With the clever aid of multimedia imagery by Kai Lossgott, carefully chosen music for ambience, and the very knife she used to butcher her boys, we experience the vivid violence she vexed on others, as she tells us her story. The scene is then cut another two characters; this time a male prisoner and a female doctor. Here we meet the modern Jason and his aid through purgatory. He is the father of two murdered boys, and husband to a sorceress and one murdered lover. He too is in session, but has made remarkable progress in repenting his past sins, so this will be his last. If he successfully completes this one last set of tasks / tests by his aid, he may leave through the door. But what lies beyond it? A new life? A fresh start? Or just another task for him to complete before he is free?

From the simply and intelligently lit and designed set, thanks to Leopold Senekal and Patrick Curtis, to the exquisite acting by Terry and Dawid, Clare Stopford’s directing handiwork is clearly evident throughout the show. An intense, soul-stirring must-see for all serious theatre goers. “Hell hath no fury lika a woman scorned.” A definite four stamps from me!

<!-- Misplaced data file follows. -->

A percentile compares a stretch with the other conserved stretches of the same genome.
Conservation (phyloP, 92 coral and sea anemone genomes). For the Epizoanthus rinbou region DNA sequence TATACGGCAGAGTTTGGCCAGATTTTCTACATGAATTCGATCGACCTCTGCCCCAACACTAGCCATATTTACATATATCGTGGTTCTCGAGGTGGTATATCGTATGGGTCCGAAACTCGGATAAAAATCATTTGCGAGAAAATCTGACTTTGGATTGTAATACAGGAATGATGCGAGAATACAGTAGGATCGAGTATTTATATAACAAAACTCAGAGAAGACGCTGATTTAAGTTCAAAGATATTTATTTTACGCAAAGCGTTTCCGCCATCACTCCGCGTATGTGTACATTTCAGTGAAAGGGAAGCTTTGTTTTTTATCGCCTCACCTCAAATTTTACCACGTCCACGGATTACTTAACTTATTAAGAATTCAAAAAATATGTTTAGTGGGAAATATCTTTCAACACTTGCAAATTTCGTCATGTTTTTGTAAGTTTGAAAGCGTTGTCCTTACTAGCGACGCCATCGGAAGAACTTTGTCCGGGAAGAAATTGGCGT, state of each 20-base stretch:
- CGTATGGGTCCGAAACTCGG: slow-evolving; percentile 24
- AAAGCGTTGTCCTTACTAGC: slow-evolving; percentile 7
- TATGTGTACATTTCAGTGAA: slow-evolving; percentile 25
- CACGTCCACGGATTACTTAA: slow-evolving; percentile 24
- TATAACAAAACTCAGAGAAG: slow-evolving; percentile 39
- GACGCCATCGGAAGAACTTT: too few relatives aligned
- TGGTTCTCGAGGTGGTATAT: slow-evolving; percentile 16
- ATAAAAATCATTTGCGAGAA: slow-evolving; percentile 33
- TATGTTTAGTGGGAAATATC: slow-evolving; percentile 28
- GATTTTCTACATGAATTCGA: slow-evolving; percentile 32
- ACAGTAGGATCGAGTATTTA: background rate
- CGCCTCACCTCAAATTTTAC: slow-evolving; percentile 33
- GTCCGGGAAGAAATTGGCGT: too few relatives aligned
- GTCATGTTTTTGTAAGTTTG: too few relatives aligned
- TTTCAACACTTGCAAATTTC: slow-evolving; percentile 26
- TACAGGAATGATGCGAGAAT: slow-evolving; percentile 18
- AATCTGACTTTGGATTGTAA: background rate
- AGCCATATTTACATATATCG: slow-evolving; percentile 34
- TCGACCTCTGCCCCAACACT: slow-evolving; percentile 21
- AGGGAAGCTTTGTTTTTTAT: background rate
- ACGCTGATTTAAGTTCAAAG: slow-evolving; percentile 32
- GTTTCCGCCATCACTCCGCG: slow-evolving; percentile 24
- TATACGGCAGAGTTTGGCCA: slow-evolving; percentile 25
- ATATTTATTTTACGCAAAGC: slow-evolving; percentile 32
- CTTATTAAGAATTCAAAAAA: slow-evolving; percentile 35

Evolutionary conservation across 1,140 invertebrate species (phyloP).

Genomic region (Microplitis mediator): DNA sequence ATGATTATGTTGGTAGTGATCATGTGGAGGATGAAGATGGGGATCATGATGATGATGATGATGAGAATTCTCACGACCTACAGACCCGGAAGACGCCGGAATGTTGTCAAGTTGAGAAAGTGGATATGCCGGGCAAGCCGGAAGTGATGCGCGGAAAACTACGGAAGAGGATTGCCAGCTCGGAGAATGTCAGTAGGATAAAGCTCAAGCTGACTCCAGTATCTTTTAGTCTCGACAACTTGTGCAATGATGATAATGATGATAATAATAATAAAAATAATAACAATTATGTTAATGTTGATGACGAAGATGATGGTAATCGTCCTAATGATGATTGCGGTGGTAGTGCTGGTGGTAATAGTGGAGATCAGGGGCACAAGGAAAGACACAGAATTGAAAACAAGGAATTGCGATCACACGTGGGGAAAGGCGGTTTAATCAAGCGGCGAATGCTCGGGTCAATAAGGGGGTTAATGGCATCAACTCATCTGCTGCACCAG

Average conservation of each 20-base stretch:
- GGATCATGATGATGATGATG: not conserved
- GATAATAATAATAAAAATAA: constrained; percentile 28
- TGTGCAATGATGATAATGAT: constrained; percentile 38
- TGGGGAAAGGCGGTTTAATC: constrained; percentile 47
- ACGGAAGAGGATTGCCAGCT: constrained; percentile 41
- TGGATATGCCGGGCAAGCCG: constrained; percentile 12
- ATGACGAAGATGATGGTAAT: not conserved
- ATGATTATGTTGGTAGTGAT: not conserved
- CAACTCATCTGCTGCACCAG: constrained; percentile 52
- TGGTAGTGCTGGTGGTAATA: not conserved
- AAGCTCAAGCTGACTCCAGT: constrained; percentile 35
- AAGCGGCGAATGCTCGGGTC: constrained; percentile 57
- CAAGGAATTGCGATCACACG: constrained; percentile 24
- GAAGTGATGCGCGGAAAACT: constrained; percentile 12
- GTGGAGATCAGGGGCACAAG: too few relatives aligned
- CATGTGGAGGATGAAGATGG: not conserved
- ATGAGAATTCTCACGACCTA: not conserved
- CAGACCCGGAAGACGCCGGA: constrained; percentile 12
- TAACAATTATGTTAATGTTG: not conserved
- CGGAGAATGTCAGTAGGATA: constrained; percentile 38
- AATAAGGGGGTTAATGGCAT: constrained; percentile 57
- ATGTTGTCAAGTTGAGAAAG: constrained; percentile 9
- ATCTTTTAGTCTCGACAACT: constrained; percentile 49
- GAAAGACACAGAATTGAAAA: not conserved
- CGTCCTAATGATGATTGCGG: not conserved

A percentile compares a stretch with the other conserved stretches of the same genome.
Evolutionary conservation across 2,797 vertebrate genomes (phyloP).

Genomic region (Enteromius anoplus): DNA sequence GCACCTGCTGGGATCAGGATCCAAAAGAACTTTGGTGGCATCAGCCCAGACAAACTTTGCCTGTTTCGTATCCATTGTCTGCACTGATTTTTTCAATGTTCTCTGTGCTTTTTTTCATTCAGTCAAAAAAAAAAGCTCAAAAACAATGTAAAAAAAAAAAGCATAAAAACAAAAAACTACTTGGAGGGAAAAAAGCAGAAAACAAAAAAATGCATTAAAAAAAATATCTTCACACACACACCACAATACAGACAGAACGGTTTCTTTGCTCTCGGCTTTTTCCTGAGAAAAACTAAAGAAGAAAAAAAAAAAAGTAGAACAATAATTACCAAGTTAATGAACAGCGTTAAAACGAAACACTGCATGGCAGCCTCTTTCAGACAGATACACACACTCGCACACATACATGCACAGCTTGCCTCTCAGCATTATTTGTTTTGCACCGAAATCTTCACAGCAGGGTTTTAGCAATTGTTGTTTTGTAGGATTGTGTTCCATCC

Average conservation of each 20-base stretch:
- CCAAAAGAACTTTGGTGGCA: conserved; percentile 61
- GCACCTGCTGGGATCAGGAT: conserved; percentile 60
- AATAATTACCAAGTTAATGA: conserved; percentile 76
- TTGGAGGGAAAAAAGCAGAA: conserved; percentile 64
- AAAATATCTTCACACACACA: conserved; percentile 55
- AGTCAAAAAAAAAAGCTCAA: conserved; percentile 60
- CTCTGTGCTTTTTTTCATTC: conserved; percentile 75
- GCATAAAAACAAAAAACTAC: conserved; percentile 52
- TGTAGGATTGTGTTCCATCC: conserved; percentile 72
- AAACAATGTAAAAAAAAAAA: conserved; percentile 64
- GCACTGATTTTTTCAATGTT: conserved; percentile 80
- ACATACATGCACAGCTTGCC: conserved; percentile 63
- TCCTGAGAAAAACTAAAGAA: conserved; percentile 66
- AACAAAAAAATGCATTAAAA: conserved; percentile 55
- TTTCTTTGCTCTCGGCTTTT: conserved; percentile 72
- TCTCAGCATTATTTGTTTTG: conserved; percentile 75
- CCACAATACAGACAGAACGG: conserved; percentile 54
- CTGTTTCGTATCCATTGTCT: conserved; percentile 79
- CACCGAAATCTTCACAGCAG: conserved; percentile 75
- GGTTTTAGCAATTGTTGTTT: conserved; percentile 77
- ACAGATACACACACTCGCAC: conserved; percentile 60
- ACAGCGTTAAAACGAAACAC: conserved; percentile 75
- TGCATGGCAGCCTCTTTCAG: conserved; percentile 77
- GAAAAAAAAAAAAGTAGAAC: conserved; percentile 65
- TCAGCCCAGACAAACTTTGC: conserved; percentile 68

Two Wednesdays ago, I was fortunate enough to be invited to the Baxter Theatre’s “Taste, Tweet & Theatre” evening to view the opening of the latest multimedia production performed by the Handspring Puppet Company, Ouroboros. For those of you going “Huh?” and with thumbs at the ready to Google this odd title, allow me to spare you the surfing time: Ouroboros is an ancient symbol of a snake or dragon eating and/or swallowing its own tale. It symbolises the cyclic Nature of the Universe: creation out of destruction, Life out of Death. The ouroboros eats its own tail to sustain its life, in an eternal cycle of renewal – the “circle of life” sort of thing, as Mufasa put it in The Lion King.

So, that having been said, back to the production at hand. Ouroboros, directed by Janni Younge, was, as many of the Tweeters that evening had said, absolutely “magical” to watch. I would say this is a production for the kid in all of us – filled with fantasy, it had a tangible quality that can only be described as “weird and wonderful”. It was both nakedly realistic and beautifully wistful.